Why we feel free to hate A-Rod (cont.)
All this came up again this week when Oakland pitcher Dallas Braden took great offense to A-Rod running across the mound after a foul ball. To be more specific, Robinson Cano fouled off a pitch with A-Rod on first. It looked like the ball might drop fair and so Rodriguez rounded second and was headed to third when it plopped a few inches foul. A-Rod had to go back to first base, and so he ran straight across the field, using the mound as a shortcut. He ran right by Braden and stepped on the mound and kept on running to first base.
Braden was almost comically enraged by this bit of ceremonial indiscretion, and raged at length on the subject -- even trying to hurt A-Rod where it hurts by saying that maybe he should "watch his captain a little more often." My Yankees friend, undoubtedly, appreciated that. Most other players I've heard or read seem to find the whole thing amusing, but some have called A-Rod's mound-clomp bush league or against the spirit of the game or a clear violation of baseball's unwritten rules.
Now look: Baseball almost certainly has more unwritten rules than any other sport in the world -- probably more than all other sports combined. I think it is part of the character of baseball for those rules to be "unwritten" -- this goes along with it being a "police yourself" kind of sport. So, you don't:
Step on the foul line
And many, many others. So if someone had asked me, "Is it OK for a hitter to walk/stomp on the mound after a foul ball," I'm sure I would have said, "Probably not." In the convoluted maze that is baseball protocol, your best bet is ALWAYS to guess that something is against the unwritten rules. And, sure, I can see why a pitcher would get mad about a hitter running across -- the mound is his castle. I don't think anyone should come in my car and mess with the radio. I don't think anyone should come in my house and sit in my chair ... you know, like that.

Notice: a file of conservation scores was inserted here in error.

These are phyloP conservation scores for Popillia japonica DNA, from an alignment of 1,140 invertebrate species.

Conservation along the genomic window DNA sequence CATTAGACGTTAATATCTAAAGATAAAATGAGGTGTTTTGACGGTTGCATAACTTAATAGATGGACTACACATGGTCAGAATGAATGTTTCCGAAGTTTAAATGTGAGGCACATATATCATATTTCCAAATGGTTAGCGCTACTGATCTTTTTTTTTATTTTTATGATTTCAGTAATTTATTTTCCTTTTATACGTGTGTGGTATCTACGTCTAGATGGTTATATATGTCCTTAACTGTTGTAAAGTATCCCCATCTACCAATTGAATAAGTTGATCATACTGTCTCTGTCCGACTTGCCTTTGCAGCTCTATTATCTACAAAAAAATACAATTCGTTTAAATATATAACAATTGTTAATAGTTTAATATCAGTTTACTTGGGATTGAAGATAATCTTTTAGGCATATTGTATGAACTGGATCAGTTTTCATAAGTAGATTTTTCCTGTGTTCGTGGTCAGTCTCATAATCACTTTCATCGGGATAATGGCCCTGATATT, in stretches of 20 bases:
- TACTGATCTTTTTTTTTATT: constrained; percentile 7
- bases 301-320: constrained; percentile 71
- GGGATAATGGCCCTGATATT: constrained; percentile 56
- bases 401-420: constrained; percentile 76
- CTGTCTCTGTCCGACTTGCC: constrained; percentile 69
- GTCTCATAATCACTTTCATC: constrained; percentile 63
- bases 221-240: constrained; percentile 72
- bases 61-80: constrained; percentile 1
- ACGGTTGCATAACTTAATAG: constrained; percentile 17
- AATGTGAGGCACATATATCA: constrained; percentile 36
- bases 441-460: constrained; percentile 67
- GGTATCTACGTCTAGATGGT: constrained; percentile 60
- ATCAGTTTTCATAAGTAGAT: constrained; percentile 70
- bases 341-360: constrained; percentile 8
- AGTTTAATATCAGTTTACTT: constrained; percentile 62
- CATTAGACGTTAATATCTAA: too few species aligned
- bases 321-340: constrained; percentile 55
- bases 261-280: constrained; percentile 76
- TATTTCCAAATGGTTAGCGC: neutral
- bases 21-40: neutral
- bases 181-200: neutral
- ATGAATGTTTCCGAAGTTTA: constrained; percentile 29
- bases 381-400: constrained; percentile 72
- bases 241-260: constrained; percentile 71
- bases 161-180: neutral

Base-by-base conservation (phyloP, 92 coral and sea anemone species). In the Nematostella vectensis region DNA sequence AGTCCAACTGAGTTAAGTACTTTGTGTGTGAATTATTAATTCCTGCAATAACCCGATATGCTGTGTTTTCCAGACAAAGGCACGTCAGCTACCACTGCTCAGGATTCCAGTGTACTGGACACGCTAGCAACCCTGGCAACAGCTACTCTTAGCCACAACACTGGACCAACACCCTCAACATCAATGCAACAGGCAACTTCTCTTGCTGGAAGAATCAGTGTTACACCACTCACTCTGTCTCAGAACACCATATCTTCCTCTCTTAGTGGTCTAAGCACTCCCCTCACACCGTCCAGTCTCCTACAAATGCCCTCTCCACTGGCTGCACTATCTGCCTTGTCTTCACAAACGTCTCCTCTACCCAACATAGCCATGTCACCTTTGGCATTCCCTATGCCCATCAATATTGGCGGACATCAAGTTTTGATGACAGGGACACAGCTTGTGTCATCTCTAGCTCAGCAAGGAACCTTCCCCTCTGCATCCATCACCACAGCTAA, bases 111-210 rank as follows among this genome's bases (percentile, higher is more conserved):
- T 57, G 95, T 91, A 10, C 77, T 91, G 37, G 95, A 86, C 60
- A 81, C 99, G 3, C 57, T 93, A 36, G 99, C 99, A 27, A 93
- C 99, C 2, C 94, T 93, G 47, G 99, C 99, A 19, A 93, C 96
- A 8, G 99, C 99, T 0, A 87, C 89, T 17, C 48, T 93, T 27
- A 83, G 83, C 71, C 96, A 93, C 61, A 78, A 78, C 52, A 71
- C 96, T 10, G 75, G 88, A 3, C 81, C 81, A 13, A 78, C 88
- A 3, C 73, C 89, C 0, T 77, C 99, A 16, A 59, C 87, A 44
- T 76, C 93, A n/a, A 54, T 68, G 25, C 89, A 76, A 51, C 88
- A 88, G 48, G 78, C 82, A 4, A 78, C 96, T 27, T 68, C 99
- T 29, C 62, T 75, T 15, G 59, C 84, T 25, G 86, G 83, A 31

But to be honest, I also have never heard that "don't cross the mound" rule. I wasn't a great baseball player by any stretch, but I played a lot of it -- and I never heard the rule. I don't claim to be the most insightful baseball analyst going by any stretch, but I've covered a lot of baseball and talked to a lot of baseball people -- and I never heard the rule. And I am quite sure that through the years, I have seen numerous players walk either right by the mound or right over it ... some to pass along a little message or joke to the pitcher, some (A.J. Pierzynski comes to mind) to be irritating, and some simply because it's a direct route. I don't know if I have seen any of them actually step on the rubber like Braden claims A-Rod did. And I would not doubt for one minute that A-Rod did the run-across to be annoying or intimidating. I don't know why he did it -- but it's certainly possible that he was sending one of those goofy and childish coded A-Rod messages, like the time he yelled "Ha!" when running by someone trying to catch a fly ball.
Still, it seems to me the key factor here is: It's A-Rod. And all that entails. I mean, let's face it ... if that was Albert Pujols running across the mound, and that was a pitcher who has accomplished as much as Dallas Braden griping about it -- say Anibal Sanchez or someone -- it seems to me there would be a whole lot of "Shut your fat face, kid," talk going on across the country.
But it's not Pujols. It's A-Rod. And because it's A-Rod, there are suddenly a lot of people saying: "Yeah, you can't just run across the mound -- everybody knows that!" Because it's A-Rod there are people admiring Dallas Braden for standing up to the big bully who dared stomp on his new carpet. Because it's A-Rod, the story is lively and the coverage is intense and the opinion seems to be at least leaning Dallas Braden's way. Hey look: Another reason to despise A-Rod! Dallas Braden got it right in this way. In this world of ours, you can't go wrong standing against taxes, the declining levels of our schools and Alex Rodriguez.
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